One-Hit Wonders / Second Best Songs: Harvey Danger And 'Flagpole Sitta' For NPR's "One-Hit Wonders/Second-Best Songs," NPR Music's Stephen Thompson recommends "Happiness Writes White" by the band Harvey Danger. The band is known mostly for their 1997 hit "Flagpole Sitta."
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The Forgotten Wordplay And Songcraft Of Harvey Danger

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The Forgotten Wordplay And Songcraft Of Harvey Danger

The Forgotten Wordplay And Songcraft Of Harvey Danger

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NOEL KING, HOST:

The band Harvey Danger hit it big with this song.

(SOUNDBITE OF SONG, "FLAGPOLE SITTA")

HARVEY DANGER: (Singing) I'm not sick, but I'm not well. And I'm so hot 'cause I'm in hell.

KING: That is "Flagpole Sitta." It was all over rock radio in the late '90s, but the band never reached that sort of mainstream success again. Stephen Thompson of NPR Music thinks we are missing out by not knowing more about Harvey Danger. They're his pick for our series One-Hit Wonders/Second-Best Songs.

STEPHEN THOMPSON, BYLINE: "Flagpole Sitta" made it onto a compilation of jock jams for crowds to pump their fists to. And it's just so funny. Like, that's not really what Harvey Danger was all about. Harvey Danger was much more about kind of wordplay and emotion. And the fact that they're big hit is this (vocalizing) is kind of ironic.

(SOUNDBITE OF SONG, "FLAGPOLE SITTA")

HARVEY DANGER: (Singing) Paranoia, paranoia, everybody's coming to get me.

THOMPSON: I just started scribbling down notes about song after song after song. Harvey Danger's final song - they broke up in 2009 - is called "The Show Must Not Go On." And it's about divorce and kind of the importance of a well-timed ending. There's a song called "Pike St./Park Slope," which is about never really finding what you're looking for. There's a song called "Carlotta Valdez," which is basically the plot of "Vertigo." And I've just listed a bunch of songs and not even gotten to the one that jumps out the most to me as one that I wish kind of could have been maybe Harvey Danger's biggest hit, a song called "Happiness Writes White."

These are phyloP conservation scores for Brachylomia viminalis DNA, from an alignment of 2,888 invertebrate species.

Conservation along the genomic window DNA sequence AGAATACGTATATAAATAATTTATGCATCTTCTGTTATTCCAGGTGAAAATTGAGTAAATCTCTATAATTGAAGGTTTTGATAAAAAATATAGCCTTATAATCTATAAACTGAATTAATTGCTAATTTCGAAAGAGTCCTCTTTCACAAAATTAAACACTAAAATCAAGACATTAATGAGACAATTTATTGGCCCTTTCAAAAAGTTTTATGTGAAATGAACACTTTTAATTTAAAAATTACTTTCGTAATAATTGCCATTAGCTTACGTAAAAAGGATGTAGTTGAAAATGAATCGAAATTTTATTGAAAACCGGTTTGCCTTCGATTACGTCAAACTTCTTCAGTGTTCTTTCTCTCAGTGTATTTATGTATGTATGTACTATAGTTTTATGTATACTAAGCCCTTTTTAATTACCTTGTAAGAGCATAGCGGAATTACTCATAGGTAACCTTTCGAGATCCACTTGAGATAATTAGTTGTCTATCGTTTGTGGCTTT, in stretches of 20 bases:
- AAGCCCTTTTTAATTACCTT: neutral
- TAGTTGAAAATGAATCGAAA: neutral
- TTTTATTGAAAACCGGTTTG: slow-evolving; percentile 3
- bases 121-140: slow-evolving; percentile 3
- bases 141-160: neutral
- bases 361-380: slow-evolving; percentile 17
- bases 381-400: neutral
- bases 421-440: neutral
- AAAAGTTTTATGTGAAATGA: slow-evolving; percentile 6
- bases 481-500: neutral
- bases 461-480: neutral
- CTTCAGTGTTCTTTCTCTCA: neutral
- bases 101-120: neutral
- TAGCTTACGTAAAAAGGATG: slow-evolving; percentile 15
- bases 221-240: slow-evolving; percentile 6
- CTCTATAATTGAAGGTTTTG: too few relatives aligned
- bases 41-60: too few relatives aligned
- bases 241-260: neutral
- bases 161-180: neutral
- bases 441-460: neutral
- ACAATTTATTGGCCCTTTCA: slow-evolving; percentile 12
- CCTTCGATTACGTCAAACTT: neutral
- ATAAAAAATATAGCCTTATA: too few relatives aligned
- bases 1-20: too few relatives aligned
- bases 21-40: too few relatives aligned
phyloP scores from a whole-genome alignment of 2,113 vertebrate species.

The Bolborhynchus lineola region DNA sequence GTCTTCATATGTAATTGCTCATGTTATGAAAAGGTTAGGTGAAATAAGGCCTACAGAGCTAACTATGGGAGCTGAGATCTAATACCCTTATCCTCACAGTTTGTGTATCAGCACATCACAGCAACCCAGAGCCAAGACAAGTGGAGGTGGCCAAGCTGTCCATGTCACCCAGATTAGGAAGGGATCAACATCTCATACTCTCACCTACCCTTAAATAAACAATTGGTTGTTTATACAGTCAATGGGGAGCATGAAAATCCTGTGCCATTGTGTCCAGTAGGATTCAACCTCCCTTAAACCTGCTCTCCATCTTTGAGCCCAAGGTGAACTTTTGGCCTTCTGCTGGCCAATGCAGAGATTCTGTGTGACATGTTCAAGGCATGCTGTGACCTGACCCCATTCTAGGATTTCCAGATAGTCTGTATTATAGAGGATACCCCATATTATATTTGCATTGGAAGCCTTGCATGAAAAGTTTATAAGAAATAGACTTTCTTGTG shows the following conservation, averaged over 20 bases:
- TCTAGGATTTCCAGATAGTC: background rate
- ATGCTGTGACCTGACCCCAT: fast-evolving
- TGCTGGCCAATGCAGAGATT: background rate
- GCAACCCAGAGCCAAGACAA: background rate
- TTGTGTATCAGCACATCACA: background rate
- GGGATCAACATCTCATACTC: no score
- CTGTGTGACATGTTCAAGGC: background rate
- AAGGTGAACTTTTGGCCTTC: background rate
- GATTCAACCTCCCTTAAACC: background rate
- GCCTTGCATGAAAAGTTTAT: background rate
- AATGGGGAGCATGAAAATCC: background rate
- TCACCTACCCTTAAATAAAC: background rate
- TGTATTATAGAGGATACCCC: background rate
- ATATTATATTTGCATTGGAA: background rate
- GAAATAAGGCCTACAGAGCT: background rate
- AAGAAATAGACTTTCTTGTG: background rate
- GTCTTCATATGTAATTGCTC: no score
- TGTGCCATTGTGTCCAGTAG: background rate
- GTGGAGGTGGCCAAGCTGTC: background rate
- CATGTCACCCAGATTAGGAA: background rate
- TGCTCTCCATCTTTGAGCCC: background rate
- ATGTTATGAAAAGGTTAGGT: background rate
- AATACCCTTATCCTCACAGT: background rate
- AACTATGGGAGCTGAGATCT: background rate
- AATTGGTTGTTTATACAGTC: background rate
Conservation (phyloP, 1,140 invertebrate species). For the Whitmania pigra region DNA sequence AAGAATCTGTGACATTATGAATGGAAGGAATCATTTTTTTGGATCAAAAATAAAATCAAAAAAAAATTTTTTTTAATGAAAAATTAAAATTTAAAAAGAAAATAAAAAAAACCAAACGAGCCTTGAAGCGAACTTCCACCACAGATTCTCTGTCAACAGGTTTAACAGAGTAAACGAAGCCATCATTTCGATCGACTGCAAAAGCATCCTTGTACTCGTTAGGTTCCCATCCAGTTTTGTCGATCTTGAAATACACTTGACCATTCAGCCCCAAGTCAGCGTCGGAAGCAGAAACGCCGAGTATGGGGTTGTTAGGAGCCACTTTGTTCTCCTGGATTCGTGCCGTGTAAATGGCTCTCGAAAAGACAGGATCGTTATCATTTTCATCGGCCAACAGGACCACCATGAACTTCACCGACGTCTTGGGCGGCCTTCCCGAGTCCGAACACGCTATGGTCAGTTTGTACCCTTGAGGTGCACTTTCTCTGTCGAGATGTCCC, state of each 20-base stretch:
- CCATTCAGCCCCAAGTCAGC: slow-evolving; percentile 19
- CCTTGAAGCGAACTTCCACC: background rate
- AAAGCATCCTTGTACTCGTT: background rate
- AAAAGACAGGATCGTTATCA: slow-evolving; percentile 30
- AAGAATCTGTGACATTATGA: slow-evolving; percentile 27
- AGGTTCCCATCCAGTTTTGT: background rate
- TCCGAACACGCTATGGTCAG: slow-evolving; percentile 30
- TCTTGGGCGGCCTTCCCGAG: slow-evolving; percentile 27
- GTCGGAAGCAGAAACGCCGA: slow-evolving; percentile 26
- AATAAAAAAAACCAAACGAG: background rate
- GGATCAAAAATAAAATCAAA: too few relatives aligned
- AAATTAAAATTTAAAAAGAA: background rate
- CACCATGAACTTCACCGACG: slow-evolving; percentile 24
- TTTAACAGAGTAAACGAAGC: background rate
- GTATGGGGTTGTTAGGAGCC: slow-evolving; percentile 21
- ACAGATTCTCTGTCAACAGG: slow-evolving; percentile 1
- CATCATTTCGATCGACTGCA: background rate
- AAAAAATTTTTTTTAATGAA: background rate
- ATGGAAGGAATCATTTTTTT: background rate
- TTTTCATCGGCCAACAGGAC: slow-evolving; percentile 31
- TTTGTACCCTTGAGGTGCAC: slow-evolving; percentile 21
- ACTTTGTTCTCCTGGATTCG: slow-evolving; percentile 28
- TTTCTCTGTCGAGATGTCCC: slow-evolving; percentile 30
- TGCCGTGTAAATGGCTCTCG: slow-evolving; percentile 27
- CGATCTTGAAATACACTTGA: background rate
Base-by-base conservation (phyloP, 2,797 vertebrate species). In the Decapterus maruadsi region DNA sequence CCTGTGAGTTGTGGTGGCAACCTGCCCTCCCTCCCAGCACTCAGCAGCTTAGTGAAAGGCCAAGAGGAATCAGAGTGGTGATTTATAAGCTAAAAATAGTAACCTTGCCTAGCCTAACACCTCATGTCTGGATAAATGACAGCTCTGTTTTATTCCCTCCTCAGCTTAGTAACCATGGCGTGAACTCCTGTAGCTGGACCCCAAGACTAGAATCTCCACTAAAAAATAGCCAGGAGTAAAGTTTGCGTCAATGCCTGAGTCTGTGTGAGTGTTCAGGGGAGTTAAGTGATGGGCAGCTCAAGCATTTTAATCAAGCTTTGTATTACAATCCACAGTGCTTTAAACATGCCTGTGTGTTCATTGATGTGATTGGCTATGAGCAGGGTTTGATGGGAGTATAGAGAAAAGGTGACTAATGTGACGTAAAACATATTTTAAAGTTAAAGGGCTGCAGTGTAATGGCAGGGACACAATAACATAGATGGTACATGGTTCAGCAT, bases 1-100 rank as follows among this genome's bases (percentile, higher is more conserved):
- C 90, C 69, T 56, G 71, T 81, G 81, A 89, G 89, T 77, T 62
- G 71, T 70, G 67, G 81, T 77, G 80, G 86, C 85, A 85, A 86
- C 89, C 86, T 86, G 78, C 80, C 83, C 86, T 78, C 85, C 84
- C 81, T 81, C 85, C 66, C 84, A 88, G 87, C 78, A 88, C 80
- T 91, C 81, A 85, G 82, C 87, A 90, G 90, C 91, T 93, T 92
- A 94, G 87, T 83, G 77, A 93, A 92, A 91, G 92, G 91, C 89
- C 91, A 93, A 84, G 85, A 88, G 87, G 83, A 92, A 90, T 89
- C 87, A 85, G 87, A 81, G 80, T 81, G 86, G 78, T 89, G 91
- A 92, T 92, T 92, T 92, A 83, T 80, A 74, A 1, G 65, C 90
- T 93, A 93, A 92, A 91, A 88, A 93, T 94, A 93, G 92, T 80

(SOUNDBITE OF SONG, "HAPPINESS WRITES WHITE")

HARVEY DANGER: (Singing) Ariella, 7:30, I don't want to get up yet. Listen to the morning music, cursing the alarm you set. As you know...

THOMPSON: So "Happiness Writes White" is just the songwriter's dilemma. It's about, you know, being in love with someone and you try to write a song about that experience, but your love feels so pure and so uncomplicated that it's hard to find a way into writing a song about it. And that's a - even if you're not a songwriter, that's a really relatable way to think about romance, kind of like there's this love at the center of your life and it's the one thing that doesn't make you feel like a screw up (laughter). And then how do you write a song about that? And it is at its heart a wonderfully emotional and rich just celebration of this love.

(SOUNDBITE OF SONG, "HAPPINESS WRITES WHITE")

HARVEY DANGER: (Singing) When I consider what you mean to me, it's everything.

THOMPSON: I absolutely adore it. And I really hope that more people kind of go back and get lost in Harvey Danger's catalogue because there is a ton of great songs that go way beyond that one big hit.

KING: That's Stephen Thompson of NPR Music and the Pop Culture Happy Hour podcast. "Happiness Writes White" by Harvey Danger is his pick for our series One-Hit Wonders/Second-Best Songs.

(SOUNDBITE OF SONG, "HAPPINESS WRITES WHITE")

HARVEY DANGER: (Singing) Curse the hours we have to keep. As you know...

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